In order to provide as objective a translation service or practice as it deemed possible, the IMTFE implemented a translation process that utilized Japanese nationals as interpreters, Japanese Americans as monitors, and U.S. military personnel as language moderators who made the final determination on interpretation whenever a translation was disputed. Takeda (2009) referenced the tribunal’s explanation of the three-tiered translation system.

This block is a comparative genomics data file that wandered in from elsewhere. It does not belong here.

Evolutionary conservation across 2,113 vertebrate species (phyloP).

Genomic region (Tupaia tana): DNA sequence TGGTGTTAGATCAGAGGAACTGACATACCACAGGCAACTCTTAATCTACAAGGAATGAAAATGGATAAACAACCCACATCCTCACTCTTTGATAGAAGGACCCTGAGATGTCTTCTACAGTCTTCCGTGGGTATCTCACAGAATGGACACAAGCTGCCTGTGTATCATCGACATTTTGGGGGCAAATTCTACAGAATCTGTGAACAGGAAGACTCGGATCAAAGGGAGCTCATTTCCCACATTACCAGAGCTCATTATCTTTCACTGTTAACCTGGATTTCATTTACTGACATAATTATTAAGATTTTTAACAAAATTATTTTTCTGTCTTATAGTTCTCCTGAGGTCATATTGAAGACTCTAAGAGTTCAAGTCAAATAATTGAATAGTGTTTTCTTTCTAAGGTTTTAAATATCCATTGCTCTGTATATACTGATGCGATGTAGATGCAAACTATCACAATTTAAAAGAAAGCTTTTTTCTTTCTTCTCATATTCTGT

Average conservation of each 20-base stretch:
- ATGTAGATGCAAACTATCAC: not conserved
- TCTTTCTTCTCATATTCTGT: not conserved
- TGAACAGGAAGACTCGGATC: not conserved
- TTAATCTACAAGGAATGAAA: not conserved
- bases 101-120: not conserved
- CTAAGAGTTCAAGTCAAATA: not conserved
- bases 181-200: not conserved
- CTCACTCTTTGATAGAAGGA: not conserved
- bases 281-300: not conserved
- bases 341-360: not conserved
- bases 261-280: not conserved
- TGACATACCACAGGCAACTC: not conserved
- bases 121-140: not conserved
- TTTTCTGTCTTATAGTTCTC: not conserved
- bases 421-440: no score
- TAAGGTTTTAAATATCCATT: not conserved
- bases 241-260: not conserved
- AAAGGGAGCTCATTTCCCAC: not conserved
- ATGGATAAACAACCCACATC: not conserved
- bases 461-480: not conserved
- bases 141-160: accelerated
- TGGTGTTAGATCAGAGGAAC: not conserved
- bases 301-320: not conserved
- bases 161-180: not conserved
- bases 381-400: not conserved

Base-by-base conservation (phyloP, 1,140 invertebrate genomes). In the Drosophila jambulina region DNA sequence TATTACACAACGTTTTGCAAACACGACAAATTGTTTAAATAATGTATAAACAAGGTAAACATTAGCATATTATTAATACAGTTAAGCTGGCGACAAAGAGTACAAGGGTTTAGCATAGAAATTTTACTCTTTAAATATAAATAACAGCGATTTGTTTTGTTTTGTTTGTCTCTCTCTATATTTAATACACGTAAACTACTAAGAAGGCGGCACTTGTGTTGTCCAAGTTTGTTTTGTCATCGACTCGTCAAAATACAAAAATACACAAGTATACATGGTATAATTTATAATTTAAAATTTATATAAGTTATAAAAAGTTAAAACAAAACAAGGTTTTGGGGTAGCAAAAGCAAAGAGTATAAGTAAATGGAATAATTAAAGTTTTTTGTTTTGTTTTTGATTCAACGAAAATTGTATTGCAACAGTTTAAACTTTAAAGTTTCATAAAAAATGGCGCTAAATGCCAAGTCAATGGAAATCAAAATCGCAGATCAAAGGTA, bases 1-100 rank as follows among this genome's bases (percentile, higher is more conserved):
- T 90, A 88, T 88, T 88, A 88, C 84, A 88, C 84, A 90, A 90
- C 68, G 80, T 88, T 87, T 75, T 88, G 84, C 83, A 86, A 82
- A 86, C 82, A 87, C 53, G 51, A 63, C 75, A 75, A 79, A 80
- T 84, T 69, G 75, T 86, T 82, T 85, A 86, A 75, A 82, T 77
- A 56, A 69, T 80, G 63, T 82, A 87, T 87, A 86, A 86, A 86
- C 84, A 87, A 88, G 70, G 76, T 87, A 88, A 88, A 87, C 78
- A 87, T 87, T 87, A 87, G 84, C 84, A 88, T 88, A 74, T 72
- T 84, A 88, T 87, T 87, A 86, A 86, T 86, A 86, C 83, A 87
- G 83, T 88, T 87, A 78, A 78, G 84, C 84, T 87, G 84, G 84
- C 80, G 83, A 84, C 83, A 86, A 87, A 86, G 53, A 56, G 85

The official proceedings observed that while it was critical to obtain as accurate a translation from Japanese to English and from English to Japanese as possible, the enormous differences between both languages and cultures essentially rendered literal translation impossible. The proceedings observed that the best that could be hoped for was the approximation of language and intent and that these approximations could be arrived at via different paraphrasing creating the potential for disputed interpretations. Takeda used this example to consider the work of translators today recruited to participate in military exchanges in Afghanistan and Iraq particularly. The researcher observed that the U.S. government had a difficult time recruiting sufficient numbers of Arabic, Pashto, Dari and other Arabic language translators due to the intelligence requirement that translators qualify for and receive top-secret security clearance. He also described how one defense contractor working in Afghanistan also required interpreters to have a U.S. passport and to pass high-level U.S. government security checks. Takeda observed that these strategies “can be viewed as a system to regulate and control interpreters in order to assure their trustworthiness,” (Takeda, 2009, p. 198).
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